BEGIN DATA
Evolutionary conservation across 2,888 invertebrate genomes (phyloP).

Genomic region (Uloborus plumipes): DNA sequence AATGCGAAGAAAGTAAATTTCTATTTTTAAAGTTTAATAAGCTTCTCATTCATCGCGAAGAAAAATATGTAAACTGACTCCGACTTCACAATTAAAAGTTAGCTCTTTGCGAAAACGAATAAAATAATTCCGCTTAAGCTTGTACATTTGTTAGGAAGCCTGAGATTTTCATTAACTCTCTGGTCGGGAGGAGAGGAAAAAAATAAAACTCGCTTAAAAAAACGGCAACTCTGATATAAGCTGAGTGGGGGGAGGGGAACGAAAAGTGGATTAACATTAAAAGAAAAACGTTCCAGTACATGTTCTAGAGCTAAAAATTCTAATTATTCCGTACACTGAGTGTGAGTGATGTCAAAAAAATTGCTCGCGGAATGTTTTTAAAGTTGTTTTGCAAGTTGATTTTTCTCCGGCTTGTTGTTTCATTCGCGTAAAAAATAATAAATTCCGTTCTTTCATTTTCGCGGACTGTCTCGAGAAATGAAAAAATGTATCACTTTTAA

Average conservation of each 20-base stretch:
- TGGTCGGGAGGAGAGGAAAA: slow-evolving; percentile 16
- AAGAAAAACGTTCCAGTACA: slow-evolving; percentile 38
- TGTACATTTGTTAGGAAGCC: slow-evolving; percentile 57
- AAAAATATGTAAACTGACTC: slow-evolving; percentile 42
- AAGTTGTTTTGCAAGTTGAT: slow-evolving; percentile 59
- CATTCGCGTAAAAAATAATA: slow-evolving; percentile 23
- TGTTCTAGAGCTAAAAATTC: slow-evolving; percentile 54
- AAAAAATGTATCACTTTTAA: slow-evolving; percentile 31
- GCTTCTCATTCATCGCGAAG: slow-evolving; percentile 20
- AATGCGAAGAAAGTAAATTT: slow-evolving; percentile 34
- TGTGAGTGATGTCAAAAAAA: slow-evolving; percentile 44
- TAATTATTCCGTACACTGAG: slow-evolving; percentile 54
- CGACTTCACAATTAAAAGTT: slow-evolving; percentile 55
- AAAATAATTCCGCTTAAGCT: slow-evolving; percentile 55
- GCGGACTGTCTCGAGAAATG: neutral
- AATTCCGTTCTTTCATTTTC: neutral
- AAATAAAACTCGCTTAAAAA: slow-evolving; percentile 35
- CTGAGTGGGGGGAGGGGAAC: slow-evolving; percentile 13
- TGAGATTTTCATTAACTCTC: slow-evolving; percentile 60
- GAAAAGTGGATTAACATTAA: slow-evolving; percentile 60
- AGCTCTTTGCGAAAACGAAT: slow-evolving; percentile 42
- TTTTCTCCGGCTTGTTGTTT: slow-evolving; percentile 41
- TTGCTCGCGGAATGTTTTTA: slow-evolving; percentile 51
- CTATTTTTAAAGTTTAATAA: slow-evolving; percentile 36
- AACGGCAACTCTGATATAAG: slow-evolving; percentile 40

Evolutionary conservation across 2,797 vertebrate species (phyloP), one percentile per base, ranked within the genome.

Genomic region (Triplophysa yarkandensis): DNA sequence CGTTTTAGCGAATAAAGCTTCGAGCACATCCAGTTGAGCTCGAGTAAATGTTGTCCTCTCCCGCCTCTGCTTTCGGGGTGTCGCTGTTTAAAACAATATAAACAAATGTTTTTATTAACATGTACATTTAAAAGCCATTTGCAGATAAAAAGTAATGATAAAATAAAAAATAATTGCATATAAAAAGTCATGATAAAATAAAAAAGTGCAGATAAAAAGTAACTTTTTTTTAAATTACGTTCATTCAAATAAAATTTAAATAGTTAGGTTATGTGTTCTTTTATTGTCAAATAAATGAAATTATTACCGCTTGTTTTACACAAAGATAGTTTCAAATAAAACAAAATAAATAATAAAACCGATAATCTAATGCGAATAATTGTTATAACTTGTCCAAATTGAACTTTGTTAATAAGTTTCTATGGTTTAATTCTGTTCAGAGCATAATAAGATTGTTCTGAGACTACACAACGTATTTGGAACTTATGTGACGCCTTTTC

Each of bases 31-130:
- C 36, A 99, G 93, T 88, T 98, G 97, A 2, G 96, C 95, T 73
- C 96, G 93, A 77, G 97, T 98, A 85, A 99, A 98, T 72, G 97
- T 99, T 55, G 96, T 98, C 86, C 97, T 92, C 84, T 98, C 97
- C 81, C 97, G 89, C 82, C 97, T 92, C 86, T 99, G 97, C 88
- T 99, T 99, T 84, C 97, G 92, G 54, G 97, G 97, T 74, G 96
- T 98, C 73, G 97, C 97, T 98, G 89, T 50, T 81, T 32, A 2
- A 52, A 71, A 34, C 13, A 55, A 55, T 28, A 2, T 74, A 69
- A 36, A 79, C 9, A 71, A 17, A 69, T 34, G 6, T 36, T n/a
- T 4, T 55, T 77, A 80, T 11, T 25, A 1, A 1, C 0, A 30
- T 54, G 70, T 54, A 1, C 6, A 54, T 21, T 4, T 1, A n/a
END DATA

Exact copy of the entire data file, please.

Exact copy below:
Evolutionary conservation across 2,888 invertebrate genomes (phyloP).

Genomic region (Uloborus plumipes): DNA sequence AATGCGAAGAAAGTAAATTTCTATTTTTAAAGTTTAATAAGCTTCTCATTCATCGCGAAGAAAAATATGTAAACTGACTCCGACTTCACAATTAAAAGTTAGCTCTTTGCGAAAACGAATAAAATAATTCCGCTTAAGCTTGTACATTTGTTAGGAAGCCTGAGATTTTCATTAACTCTCTGGTCGGGAGGAGAGGAAAAAAATAAAACTCGCTTAAAAAAACGGCAACTCTGATATAAGCTGAGTGGGGGGAGGGGAACGAAAAGTGGATTAACATTAAAAGAAAAACGTTCCAGTACATGTTCTAGAGCTAAAAATTCTAATTATTCCGTACACTGAGTGTGAGTGATGTCAAAAAAATTGCTCGCGGAATGTTTTTAAAGTTGTTTTGCAAGTTGATTTTTCTCCGGCTTGTTGTTTCATTCGCGTAAAAAATAATAAATTCCGTTCTTTCATTTTCGCGGACTGTCTCGAGAAATGAAAAAATGTATCACTTTTAA

Average conservation of each 20-base stretch:
- TGGTCGGGAGGAGAGGAAAA: slow-evolving; percentile 16
- AAGAAAAACGTTCCAGTACA: slow-evolving; percentile 38
- TGTACATTTGTTAGGAAGCC: slow-evolving; percentile 57
- AAAAATATGTAAACTGACTC: slow-evolving; percentile 42
- AAGTTGTTTTGCAAGTTGAT: slow-evolving; percentile 59
- CATTCGCGTAAAAAATAATA: slow-evolving; percentile 23
- TGTTCTAGAGCTAAAAATTC: slow-evolving; percentile 54
- AAAAAATGTATCACTTTTAA: slow-evolving; percentile 31
- GCTTCTCATTCATCGCGAAG: slow-evolving; percentile 20
- AATGCGAAGAAAGTAAATTT: slow-evolving; percentile 34
- TGTGAGTGATGTCAAAAAAA: slow-evolving; percentile 44
- TAATTATTCCGTACACTGAG: slow-evolving; percentile 54
- CGACTTCACAATTAAAAGTT: slow-evolving; percentile 55
- AAAATAATTCCGCTTAAGCT: slow-evolving; percentile 55
- GCGGACTGTCTCGAGAAATG: neutral
- AATTCCGTTCTTTCATTTTC: neutral
- AAATAAAACTCGCTTAAAAA: slow-evolving; percentile 35
- CTGAGTGGGGGGAGGGGAAC: slow-evolving; percentile 13
- TGAGATTTTCATTAACTCTC: slow-evolving; percentile 60
- GAAAAGTGGATTAACATTAA: slow-evolving; percentile 60
- AGCTCTTTGCGAAAACGAAT: slow-evolving; percentile 42
- TTTTCTCCGGCTTGTTGTTT: slow-evolving; percentile 41
- TTGCTCGCGGAATGTTTTTA: slow-evolving; percentile 51
- CTATTTTTAAAGTTTAATAA: slow-evolving; percentile 36
- AACGGCAACTCTGATATAAG: slow-evolving; percentile 40

Evolutionary conservation across 2,797 vertebrate species (phyloP), one percentile per base, ranked within the genome.

Genomic region (Triplophysa yarkandensis): DNA sequence CGTTTTAGCGAATAAAGCTTCGAGCACATCCAGTTGAGCTCGAGTAAATGTTGTCCTCTCCCGCCTCTGCTTTCGGGGTGTCGCTGTTTAAAACAATATAAACAAATGTTTTTATTAACATGTACATTTAAAAGCCATTTGCAGATAAAAAGTAATGATAAAATAAAAAATAATTGCATATAAAAAGTCATGATAAAATAAAAAAGTGCAGATAAAAAGTAACTTTTTTTTAAATTACGTTCATTCAAATAAAATTTAAATAGTTAGGTTATGTGTTCTTTTATTGTCAAATAAATGAAATTATTACCGCTTGTTTTACACAAAGATAGTTTCAAATAAAACAAAATAAATAATAAAACCGATAATCTAATGCGAATAATTGTTATAACTTGTCCAAATTGAACTTTGTTAATAAGTTTCTATGGTTTAATTCTGTTCAGAGCATAATAAGATTGTTCTGAGACTACACAACGTATTTGGAACTTATGTGACGCCTTTTC

Each of bases 31-130:
- C 36, A 99, G 93, T 88, T 98, G 97, A 2, G 96, C 95, T 73
- C 96, G 93, A 77, G 97, T 98, A 85, A 99, A 98, T 72, G 97
- T 99, T 55, G 96, T 98, C 86, C 97, T 92, C 84, T 98, C 97
- C 81, C 97, G 89, C 82, C 97, T 92, C 86, T 99, G 97, C 88
- T 99, T 99, T 84, C 97, G 92, G 54, G 97, G 97, T 74, G 96
- T 98, C 73, G 97, C 97, T 98, G 89, T 50, T 81, T 32, A 2
- A 52, A 71, A 34, C 13, A 55, A 55, T 28, A 2, T 74, A 69
- A 36, A 79, C 9, A 71, A 17, A 69, T 34, G 6, T 36, T n/a
- T 4, T 55, T 77, A 80, T 11, T 25, A 1, A 1, C 0, A 30
- T 54, G 70, T 54, A 1, C 6, A 54, T 21, T 4, T 1, A n/a